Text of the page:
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23/1/2019  
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Financial inclusion

Holding back rating agencies


In the slow progress of the financial governance of the European Union, the European supervisory authority (centralized) and securities markets (ESMA) have recently led many oligopoly poor practices, amogst all, the three major international rating agencies (Moody ´s, Fitch and Standard & Poor´s)
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We should remember that after several years (since the  the Larosière Group results, devastating in terms of the irregularities, especially in it complex structured finance products and its lack of traceability), the Commission and the European Parliament have developed greater and stricter regulations and control over these entities which have harmed our economies, specifically in relation to:  ndependence and interest conflicts, transparency and diligence management of information, territoriality, and inappropriate qualification analysis .

In the first case, it is well known that the model "issuer pays" generates conflicts of interest. Above all a basic rule is to treat well the good customers, however these agencies have as shareholders the big asset managers (Hearst, Buffet etc. . ). Notwithstanding, it is well known his great ability to influence risk analysts when it comes to evaluating his own financial products.

Regarding to processing data, it is essential to improve transparency and ensure a full and diligent access to information. This is one of the basis the rating agencies should take into consideration, as well as the supervisors.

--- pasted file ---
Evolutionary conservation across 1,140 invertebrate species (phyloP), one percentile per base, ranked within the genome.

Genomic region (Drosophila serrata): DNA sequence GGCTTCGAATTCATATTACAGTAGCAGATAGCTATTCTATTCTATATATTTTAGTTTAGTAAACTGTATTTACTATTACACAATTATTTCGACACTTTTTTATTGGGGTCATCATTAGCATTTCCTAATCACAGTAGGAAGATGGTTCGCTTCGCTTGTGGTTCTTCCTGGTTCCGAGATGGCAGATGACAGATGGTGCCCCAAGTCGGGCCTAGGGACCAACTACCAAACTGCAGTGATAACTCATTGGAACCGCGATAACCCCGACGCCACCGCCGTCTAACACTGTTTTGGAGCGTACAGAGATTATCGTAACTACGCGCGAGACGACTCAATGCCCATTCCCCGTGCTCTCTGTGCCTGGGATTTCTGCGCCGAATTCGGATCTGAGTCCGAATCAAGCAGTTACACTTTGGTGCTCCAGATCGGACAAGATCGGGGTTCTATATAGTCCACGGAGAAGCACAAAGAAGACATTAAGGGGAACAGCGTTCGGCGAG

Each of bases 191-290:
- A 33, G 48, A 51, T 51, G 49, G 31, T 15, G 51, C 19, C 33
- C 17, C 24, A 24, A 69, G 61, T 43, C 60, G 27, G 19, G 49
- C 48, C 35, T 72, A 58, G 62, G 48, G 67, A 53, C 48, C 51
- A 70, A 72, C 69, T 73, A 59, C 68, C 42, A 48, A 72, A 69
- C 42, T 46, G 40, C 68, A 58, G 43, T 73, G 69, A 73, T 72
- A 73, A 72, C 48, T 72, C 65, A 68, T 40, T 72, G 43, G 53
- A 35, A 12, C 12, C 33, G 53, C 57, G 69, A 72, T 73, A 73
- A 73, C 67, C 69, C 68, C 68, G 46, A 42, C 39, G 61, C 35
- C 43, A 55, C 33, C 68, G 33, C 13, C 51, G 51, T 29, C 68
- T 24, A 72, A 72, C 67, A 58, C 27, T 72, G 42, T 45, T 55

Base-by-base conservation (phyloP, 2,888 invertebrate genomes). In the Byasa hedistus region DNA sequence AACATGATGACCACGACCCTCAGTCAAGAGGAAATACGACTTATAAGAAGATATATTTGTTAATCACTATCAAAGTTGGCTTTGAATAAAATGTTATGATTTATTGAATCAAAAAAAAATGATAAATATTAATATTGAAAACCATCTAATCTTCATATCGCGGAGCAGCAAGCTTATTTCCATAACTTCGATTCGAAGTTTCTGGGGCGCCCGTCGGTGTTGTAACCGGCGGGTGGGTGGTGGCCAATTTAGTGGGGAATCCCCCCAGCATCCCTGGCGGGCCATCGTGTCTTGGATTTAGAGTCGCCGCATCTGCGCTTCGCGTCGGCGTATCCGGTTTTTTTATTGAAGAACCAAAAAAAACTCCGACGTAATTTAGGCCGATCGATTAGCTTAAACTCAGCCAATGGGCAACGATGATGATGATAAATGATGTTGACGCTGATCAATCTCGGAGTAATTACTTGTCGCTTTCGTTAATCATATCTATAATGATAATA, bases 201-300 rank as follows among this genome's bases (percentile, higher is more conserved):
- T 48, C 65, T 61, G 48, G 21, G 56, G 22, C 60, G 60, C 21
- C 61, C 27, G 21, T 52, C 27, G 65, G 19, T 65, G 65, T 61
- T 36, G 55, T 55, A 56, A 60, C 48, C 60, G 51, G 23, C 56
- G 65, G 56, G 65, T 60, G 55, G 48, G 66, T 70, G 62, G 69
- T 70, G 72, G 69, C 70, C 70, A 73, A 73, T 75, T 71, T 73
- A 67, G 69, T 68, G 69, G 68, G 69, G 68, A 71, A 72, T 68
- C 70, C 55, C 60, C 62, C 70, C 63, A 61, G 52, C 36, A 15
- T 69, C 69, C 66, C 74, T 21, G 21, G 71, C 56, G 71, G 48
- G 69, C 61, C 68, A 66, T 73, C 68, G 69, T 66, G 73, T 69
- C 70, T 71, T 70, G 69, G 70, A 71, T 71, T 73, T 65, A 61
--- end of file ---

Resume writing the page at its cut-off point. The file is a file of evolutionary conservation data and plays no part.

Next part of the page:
In relation to the territorial aspects, it is essential that the European subsidiaries agencies headquartered outside the European Union are subject to the same rules of supervision. The G-20 should agree an international code of conduct and all the agencies should respect it, setting  severe penalties against any defaults. 

A final point that has revealed the inspection work conducted by the ESMA refers to the poor or inadequate qualifications of those developing the ratings, which further reduces its reliability. In fact, they have found significant methodological flaws in sensitive and important assessment of the sovereign debt issue.

From the European EESC we have already spoken in several occasions about these issues, supporting centralized monitoring and the promotion of new players . More specifically, we have focused on the creation of a European agency for assessing sovereign debt, as well as encouraging a bigger consumer participation in the tasks of monitoring and centralizing the control, which fortunately the ESMA has already begun.

Carlos Trias Pintó
Member of t he EESC and Director of ASGECO

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